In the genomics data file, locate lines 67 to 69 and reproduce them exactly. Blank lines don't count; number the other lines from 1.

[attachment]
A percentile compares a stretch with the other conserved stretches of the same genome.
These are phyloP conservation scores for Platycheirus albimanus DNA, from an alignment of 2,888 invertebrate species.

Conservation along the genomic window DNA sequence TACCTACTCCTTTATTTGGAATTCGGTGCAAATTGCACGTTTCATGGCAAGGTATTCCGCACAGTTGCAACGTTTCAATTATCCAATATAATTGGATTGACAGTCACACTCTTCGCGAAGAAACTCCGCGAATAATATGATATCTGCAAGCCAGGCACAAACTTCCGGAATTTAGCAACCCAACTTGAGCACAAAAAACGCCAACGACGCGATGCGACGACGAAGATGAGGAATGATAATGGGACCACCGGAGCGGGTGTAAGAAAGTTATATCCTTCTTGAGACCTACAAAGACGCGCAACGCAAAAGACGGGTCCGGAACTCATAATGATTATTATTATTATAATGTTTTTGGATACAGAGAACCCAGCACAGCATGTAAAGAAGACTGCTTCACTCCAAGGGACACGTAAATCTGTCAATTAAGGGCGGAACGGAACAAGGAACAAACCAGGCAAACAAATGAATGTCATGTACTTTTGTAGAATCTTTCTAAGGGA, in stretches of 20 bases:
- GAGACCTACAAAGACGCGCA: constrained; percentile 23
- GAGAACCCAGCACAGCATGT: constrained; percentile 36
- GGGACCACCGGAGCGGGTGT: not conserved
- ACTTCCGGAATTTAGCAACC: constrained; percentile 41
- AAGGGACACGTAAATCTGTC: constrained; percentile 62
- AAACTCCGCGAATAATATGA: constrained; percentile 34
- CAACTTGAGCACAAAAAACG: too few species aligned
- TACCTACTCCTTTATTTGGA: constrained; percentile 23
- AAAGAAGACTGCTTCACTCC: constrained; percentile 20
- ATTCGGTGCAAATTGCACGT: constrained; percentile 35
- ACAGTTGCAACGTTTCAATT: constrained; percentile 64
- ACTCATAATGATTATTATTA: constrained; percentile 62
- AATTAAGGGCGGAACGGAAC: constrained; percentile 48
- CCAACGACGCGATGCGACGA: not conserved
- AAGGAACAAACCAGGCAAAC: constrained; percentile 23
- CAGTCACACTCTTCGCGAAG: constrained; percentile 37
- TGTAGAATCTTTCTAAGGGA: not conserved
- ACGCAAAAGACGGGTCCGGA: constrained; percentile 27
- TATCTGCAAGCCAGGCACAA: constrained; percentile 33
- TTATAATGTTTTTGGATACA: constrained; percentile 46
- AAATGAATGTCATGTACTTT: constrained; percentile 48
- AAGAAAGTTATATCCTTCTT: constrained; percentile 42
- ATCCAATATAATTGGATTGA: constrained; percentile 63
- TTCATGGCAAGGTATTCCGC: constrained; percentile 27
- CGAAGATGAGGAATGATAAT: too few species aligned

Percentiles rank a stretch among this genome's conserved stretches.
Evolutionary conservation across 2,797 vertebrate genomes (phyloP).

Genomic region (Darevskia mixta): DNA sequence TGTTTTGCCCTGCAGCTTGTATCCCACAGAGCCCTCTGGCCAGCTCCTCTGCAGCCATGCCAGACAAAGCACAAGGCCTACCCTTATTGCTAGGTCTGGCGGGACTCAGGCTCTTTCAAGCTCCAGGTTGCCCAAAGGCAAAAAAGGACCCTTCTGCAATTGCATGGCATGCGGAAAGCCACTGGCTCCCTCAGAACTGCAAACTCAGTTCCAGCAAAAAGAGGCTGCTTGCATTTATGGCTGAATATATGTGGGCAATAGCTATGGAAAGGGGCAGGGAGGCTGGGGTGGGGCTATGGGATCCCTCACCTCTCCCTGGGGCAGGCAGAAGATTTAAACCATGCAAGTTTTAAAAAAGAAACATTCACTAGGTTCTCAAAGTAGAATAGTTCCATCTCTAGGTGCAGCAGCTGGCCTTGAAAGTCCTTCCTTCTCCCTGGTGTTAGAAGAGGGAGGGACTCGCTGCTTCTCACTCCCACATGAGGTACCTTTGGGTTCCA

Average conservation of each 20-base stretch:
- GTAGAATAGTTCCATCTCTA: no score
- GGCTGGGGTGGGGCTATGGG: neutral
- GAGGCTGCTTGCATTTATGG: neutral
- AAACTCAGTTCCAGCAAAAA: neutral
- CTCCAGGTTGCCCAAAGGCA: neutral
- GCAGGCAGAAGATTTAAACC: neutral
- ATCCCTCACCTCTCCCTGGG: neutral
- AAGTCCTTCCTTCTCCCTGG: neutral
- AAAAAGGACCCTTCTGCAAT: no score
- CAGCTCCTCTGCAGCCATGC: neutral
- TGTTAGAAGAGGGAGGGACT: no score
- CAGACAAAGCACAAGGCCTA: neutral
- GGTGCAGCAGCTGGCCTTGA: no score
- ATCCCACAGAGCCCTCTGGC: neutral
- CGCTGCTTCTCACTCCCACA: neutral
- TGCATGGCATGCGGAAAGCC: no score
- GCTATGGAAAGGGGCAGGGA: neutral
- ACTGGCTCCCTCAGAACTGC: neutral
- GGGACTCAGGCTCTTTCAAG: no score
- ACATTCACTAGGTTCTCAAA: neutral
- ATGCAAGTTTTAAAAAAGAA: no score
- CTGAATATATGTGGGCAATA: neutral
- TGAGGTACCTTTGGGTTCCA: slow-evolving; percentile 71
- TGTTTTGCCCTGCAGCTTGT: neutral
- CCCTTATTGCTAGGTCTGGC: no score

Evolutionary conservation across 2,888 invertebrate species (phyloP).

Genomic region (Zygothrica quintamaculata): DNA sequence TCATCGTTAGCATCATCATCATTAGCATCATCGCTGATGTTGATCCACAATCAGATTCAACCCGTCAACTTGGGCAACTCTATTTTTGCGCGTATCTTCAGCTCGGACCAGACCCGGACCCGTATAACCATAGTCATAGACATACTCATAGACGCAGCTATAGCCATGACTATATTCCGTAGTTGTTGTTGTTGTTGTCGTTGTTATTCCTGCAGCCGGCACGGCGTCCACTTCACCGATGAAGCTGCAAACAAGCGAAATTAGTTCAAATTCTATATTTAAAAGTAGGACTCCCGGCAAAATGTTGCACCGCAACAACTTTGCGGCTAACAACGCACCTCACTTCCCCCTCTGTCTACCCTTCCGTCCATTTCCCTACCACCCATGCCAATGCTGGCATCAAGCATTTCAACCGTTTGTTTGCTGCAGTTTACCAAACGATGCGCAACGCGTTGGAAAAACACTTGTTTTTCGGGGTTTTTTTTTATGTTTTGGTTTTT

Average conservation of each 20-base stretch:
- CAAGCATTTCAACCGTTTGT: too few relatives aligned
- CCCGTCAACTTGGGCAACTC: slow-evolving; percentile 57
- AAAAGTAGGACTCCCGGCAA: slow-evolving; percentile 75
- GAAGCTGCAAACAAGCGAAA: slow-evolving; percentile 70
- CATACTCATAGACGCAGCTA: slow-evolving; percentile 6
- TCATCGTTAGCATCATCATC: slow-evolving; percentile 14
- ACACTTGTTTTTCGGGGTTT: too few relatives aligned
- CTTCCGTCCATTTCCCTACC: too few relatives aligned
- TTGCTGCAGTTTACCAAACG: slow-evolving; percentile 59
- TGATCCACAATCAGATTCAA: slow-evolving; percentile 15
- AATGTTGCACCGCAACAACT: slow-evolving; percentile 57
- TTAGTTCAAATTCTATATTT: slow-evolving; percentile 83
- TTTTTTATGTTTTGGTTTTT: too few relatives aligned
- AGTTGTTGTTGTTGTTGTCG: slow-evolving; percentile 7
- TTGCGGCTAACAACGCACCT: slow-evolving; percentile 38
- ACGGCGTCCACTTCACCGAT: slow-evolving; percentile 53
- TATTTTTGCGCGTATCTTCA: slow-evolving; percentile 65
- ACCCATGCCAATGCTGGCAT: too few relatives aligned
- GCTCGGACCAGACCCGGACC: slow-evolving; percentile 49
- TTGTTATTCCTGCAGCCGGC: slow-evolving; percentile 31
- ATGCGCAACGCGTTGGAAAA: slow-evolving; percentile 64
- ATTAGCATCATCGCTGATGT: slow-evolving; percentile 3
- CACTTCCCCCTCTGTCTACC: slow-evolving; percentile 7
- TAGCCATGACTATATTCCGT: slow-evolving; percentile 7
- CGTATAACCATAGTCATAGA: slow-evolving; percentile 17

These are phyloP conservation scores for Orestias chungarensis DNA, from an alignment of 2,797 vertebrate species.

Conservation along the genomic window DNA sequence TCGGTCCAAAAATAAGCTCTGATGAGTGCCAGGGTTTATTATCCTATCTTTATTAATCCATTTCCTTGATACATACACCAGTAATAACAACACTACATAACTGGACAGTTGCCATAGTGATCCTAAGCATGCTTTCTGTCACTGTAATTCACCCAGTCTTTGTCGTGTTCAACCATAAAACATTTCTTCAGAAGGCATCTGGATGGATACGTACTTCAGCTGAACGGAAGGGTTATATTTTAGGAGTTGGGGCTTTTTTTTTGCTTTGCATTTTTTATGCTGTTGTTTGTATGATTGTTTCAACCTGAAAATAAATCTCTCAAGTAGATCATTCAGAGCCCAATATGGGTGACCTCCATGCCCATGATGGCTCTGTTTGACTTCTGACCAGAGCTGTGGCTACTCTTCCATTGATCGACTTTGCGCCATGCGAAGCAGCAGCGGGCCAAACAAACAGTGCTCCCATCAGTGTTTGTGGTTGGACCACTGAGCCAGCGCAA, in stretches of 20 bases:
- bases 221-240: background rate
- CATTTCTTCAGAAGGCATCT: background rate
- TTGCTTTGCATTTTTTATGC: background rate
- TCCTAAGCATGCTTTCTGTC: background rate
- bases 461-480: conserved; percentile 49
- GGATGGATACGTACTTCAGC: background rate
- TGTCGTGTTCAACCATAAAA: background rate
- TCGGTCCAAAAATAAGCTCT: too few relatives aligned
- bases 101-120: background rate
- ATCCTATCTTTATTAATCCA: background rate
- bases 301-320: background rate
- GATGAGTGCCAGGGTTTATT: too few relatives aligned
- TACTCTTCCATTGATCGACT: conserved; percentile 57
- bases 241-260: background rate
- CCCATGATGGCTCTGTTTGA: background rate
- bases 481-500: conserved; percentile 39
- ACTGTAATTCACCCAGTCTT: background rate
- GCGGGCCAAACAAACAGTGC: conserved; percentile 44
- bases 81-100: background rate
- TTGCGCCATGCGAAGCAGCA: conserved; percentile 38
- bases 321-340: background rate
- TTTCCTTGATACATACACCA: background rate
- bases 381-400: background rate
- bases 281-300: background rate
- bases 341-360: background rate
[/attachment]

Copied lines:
- ACACTTGTTTTTCGGGGTTT: too few relatives aligned
- CTTCCGTCCATTTCCCTACC: too few relatives aligned
- TTGCTGCAGTTTACCAAACG: slow-evolving; percentile 59